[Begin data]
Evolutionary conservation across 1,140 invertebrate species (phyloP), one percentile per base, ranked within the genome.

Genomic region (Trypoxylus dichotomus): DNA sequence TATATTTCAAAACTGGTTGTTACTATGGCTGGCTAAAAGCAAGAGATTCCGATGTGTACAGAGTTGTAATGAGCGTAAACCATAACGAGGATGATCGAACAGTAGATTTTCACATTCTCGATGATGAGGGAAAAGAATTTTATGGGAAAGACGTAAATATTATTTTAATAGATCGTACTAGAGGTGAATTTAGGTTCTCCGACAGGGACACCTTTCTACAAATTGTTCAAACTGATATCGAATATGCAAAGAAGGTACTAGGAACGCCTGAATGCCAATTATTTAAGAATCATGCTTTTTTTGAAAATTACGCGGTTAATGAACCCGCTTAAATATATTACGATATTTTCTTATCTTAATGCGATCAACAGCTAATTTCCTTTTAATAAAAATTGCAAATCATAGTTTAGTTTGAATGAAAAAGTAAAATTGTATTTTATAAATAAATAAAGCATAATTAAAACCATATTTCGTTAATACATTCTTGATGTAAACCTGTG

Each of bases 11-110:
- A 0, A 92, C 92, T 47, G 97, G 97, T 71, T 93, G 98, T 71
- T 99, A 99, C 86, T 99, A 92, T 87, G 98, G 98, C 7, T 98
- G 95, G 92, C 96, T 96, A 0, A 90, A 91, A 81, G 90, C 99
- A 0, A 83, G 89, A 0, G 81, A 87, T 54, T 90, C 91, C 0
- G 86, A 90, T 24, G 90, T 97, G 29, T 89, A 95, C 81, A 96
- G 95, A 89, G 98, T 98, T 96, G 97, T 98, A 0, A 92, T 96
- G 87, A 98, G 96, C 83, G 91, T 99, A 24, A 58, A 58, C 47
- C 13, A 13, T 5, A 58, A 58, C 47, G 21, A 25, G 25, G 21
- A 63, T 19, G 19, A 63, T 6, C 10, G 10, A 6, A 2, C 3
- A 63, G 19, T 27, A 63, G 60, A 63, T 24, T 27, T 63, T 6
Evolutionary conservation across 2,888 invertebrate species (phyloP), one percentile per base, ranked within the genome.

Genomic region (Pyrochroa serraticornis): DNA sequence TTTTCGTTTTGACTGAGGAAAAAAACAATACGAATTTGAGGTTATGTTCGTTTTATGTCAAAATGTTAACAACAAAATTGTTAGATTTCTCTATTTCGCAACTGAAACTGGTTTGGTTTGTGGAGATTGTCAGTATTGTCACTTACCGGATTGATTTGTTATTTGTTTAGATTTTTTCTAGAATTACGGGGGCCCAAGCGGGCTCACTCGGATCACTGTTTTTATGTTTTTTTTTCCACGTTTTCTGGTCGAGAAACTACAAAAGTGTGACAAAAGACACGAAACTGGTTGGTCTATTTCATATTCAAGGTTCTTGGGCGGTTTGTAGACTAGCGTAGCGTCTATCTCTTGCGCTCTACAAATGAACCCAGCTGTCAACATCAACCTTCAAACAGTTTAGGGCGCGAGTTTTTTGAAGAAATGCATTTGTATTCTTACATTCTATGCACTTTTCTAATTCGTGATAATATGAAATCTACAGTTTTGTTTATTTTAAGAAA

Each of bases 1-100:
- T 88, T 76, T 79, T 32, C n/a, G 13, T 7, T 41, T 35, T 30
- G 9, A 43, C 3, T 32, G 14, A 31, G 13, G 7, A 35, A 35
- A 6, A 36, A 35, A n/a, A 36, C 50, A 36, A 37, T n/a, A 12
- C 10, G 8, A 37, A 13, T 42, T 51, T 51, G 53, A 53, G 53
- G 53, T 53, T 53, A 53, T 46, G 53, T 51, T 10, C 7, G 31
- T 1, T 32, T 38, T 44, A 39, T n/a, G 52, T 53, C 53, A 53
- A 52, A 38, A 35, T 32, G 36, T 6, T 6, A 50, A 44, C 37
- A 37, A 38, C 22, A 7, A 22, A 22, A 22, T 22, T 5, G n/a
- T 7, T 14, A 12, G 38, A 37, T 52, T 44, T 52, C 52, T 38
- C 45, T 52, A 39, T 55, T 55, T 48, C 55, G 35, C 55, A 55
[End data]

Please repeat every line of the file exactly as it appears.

Evolutionary conservation across 1,140 invertebrate species (phyloP), one percentile per base, ranked within the genome.

Genomic region (Trypoxylus dichotomus): DNA sequence TATATTTCAAAACTGGTTGTTACTATGGCTGGCTAAAAGCAAGAGATTCCGATGTGTACAGAGTTGTAATGAGCGTAAACCATAACGAGGATGATCGAACAGTAGATTTTCACATTCTCGATGATGAGGGAAAAGAATTTTATGGGAAAGACGTAAATATTATTTTAATAGATCGTACTAGAGGTGAATTTAGGTTCTCCGACAGGGACACCTTTCTACAAATTGTTCAAACTGATATCGAATATGCAAAGAAGGTACTAGGAACGCCTGAATGCCAATTATTTAAGAATCATGCTTTTTTTGAAAATTACGCGGTTAATGAACCCGCTTAAATATATTACGATATTTTCTTATCTTAATGCGATCAACAGCTAATTTCCTTTTAATAAAAATTGCAAATCATAGTTTAGTTTGAATGAAAAAGTAAAATTGTATTTTATAAATAAATAAAGCATAATTAAAACCATATTTCGTTAATACATTCTTGATGTAAACCTGTG

Each of bases 11-110:
- A 0, A 92, C 92, T 47, G 97, G 97, T 71, T 93, G 98, T 71
- T 99, A 99, C 86, T 99, A 92, T 87, G 98, G 98, C 7, T 98
- G 95, G 92, C 96, T 96, A 0, A 90, A 91, A 81, G 90, C 99
- A 0, A 83, G 89, A 0, G 81, A 87, T 54, T 90, C 91, C 0
- G 86, A 90, T 24, G 90, T 97, G 29, T 89, A 95, C 81, A 96
- G 95, A 89, G 98, T 98, T 96, G 97, T 98, A 0, A 92, T 96
- G 87, A 98, G 96, C 83, G 91, T 99, A 24, A 58, A 58, C 47
- C 13, A 13, T 5, A 58, A 58, C 47, G 21, A 25, G 25, G 21
- A 63, T 19, G 19, A 63, T 6, C 10, G 10, A 6, A 2, C 3
- A 63, G 19, T 27, A 63, G 60, A 63, T 24, T 27, T 63, T 6
Evolutionary conservation across 2,888 invertebrate species (phyloP), one percentile per base, ranked within the genome.

Genomic region (Pyrochroa serraticornis): DNA sequence TTTTCGTTTTGACTGAGGAAAAAAACAATACGAATTTGAGGTTATGTTCGTTTTATGTCAAAATGTTAACAACAAAATTGTTAGATTTCTCTATTTCGCAACTGAAACTGGTTTGGTTTGTGGAGATTGTCAGTATTGTCACTTACCGGATTGATTTGTTATTTGTTTAGATTTTTTCTAGAATTACGGGGGCCCAAGCGGGCTCACTCGGATCACTGTTTTTATGTTTTTTTTTCCACGTTTTCTGGTCGAGAAACTACAAAAGTGTGACAAAAGACACGAAACTGGTTGGTCTATTTCATATTCAAGGTTCTTGGGCGGTTTGTAGACTAGCGTAGCGTCTATCTCTTGCGCTCTACAAATGAACCCAGCTGTCAACATCAACCTTCAAACAGTTTAGGGCGCGAGTTTTTTGAAGAAATGCATTTGTATTCTTACATTCTATGCACTTTTCTAATTCGTGATAATATGAAATCTACAGTTTTGTTTATTTTAAGAAA

Each of bases 1-100:
- T 88, T 76, T 79, T 32, C n/a, G 13, T 7, T 41, T 35, T 30
- G 9, A 43, C 3, T 32, G 14, A 31, G 13, G 7, A 35, A 35
- A 6, A 36, A 35, A n/a, A 36, C 50, A 36, A 37, T n/a, A 12
- C 10, G 8, A 37, A 13, T 42, T 51, T 51, G 53, A 53, G 53
- G 53, T 53, T 53, A 53, T 46, G 53, T 51, T 10, C 7, G 31
- T 1, T 32, T 38, T 44, A 39, T n/a, G 52, T 53, C 53, A 53
- A 52, A 38, A 35, T 32, G 36, T 6, T 6, A 50, A 44, C 37
- A 37, A 38, C 22, A 7, A 22, A 22, A 22, T 22, T 5, G n/a
- T 7, T 14, A 12, G 38, A 37, T 52, T 44, T 52, C 52, T 38
- C 45, T 52, A 39, T 55, T 55, T 48, C 55, G 35, C 55, A 55